Chic is turning out to be just what I wanted. She is stunningly beautiful, very cheeky and keen to learn.
Initially I wondered if she was 'legally blonde' as sometimes she doesn't seem to take things in. Then I applied one of my own tips about training regarding timing. There are times when it's easier to learn i.e. with no distractions such as being hungry, some dogs learn in 30 seconds and other take 30 seconds to warm up to the idea and some times girls just want to have fun. I have enjoyed taking time to really know Chic and work out how and when she wants to learn and boy, when she's in the mood she would work forever if I let her. However, if its not on her agenda for that day then we just have to have a growing up day.
One of the first games I play with my puppies is getting in a cardboard box. From that game there is getting on a cardboard box, cutting an entrance and then finding a way into a higher box etc etc. I had collected many sizes of boxes for the fun of these games and with Xmas on the way I was sure to get more.
Chic took one look at the first box and did a perfect roll over but in no way was she interested in getting in it. The roll over was cute so that has stayed and the box was put away until today. This is the first time since that day that I have asked her to get in a box and I am glad I waited.
Having eight dogs means you have to plan your time carefully, so armed with the knowledge that Chic can learn things easily at the right time means I can take my time and teach her things when she is ready and not waste time if she's not.
Talking of ready, another game I love is the 'ready' game. This is where I have an active game of tug and then go totally still whilst saying the word ready. Usually my pups have dropped the very dead toy and as soon as they do that I say go and make the toy exciting. Chic's version was when then toy went dead she would fly at my upper arm to bite me. Although this was hilarious it also hurt so I tried to temper down the way I said the word and ask for a bit of control. I also left that game alone for a while. When I came back to it this is her new version.
or needing the toilet.
Again it is a question of timing with her and I know not to try to introduce her to anything in those circumstances. In fact I left her first puppy class early as she had been confident and bold and then went a bit quiet. Reading the signs I excused her. She is now able to stay all evening without any worry.
Rhyme as a puppy was concerned about a lot of things and I took him to a lot of different places and he met lots of different people. I encouraged people to give him treats so they were not scary. I think he did benefit from that and now when he 'spook barks' I can often see a reason why and it's usually something out of place - a non-agility person at a show for example or a dog in a yellow 'give me space' coat. Chic 'spook barks' if something has changed in her world - the first time we put a tunnel out in our field this year you would have thought we'd unleashed a fearless puppy eating beast. Luckily we have the space for me just to walk past it and ignore it and so she did too. I don't think it would be of help to her if I tried to entice her near it at that time. Given the choice to run was good for her and her curiosity got the better of her five minutes later.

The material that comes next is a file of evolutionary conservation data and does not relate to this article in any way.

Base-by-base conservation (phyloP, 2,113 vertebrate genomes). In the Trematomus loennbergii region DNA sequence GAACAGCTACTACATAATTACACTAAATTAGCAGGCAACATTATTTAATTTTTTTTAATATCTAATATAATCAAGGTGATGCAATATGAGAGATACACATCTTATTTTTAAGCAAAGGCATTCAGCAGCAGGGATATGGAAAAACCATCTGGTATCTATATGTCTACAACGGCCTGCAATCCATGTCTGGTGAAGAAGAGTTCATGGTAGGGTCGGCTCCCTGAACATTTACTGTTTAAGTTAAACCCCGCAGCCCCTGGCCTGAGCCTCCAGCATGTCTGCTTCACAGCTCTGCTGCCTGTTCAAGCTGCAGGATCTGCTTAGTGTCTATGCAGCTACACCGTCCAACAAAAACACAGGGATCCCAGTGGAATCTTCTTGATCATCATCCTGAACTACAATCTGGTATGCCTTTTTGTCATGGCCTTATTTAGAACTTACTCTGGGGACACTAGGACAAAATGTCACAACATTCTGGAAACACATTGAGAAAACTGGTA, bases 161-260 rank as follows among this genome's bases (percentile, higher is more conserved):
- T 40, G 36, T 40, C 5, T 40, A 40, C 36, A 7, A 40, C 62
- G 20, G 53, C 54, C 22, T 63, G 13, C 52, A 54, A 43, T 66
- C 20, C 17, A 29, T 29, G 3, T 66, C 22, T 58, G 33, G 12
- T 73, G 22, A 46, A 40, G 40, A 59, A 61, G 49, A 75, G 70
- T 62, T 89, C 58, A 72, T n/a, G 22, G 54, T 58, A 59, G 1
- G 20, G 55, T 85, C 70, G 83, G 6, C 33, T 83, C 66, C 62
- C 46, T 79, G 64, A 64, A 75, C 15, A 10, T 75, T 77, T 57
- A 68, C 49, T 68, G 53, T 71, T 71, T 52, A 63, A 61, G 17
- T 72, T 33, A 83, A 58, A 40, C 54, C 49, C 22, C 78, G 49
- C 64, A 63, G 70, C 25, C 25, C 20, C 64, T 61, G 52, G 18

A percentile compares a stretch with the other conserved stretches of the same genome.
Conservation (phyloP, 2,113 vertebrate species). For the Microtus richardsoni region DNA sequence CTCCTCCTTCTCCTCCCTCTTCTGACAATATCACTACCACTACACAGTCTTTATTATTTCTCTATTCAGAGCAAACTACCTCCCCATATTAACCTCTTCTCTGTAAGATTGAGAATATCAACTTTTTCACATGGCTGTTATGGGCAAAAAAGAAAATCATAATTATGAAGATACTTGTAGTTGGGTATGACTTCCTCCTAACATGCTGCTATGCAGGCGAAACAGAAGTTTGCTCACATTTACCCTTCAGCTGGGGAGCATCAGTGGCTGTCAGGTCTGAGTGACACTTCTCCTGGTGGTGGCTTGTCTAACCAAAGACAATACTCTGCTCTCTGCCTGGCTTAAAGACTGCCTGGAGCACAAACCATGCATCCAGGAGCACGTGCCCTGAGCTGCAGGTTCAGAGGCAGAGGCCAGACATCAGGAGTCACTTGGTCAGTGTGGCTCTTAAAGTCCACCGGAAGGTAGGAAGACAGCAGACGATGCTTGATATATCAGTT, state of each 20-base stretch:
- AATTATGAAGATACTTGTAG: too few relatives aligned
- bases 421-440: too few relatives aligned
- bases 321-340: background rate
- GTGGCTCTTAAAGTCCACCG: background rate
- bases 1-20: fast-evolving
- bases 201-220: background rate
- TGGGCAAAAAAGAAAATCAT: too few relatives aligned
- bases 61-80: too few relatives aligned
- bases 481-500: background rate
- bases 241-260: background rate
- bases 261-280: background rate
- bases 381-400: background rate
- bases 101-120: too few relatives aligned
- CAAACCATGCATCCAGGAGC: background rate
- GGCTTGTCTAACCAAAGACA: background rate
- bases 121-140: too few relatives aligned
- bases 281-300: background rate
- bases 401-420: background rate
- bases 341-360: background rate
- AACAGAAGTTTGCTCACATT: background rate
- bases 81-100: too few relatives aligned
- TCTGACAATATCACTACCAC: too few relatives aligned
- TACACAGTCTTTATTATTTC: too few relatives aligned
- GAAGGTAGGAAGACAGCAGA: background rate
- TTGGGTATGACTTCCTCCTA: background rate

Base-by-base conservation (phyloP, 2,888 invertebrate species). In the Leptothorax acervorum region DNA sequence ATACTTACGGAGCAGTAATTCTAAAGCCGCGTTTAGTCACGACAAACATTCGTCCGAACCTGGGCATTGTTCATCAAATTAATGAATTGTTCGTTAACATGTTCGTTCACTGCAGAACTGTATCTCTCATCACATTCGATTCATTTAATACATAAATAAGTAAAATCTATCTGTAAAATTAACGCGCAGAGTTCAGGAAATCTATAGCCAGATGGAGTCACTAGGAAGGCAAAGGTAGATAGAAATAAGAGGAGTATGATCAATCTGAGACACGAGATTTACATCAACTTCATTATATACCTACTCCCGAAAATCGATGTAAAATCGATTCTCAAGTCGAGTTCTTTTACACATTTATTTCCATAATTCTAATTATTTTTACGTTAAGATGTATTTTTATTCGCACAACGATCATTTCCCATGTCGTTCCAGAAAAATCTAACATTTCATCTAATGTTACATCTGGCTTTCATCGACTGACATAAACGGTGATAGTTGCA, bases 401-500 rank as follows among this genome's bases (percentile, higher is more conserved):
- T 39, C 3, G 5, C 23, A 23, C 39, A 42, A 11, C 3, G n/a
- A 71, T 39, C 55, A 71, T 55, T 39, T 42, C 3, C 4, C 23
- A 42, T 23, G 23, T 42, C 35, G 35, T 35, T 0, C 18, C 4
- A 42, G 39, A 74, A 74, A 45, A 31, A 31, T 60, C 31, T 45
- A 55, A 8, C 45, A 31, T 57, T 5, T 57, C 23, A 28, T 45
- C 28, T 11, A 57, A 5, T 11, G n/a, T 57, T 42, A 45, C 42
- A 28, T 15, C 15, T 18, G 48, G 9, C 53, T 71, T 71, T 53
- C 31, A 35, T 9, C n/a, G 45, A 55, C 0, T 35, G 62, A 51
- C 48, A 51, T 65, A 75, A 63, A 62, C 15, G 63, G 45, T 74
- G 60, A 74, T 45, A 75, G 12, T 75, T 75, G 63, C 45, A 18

I will not be able to introduce her to every scenario that she may encounter and wonder if sometimes people are encouraged to do too much when they are still small and tire easily. As I mentioned, she behaves quite differently when tired so I will leave some things until she is older to ensure I'm not asking too much too soon from her. The main thing for me is that she trusts me and that she will then be willing to work in any place at any time.
To ease her into being able to cope with change I put her food bowl down in a few different places, move her toy box and leave toys in unusual places round the field to surprise her with. When I remember I also get her to walk over different surfaces e.g matting, over hula hoops on the ground etc. The key for her is building her confidence and our relationship by introducing strange things in a familiar environment first. I'm lucky to have the space and facilities at home and I am happy she will develop into a confident dog out and about at shows this year too where I'll let her play some of her favourite games so if you see me carrying a cardboard box ..........
Just one more glimpse into her loveable and quirky character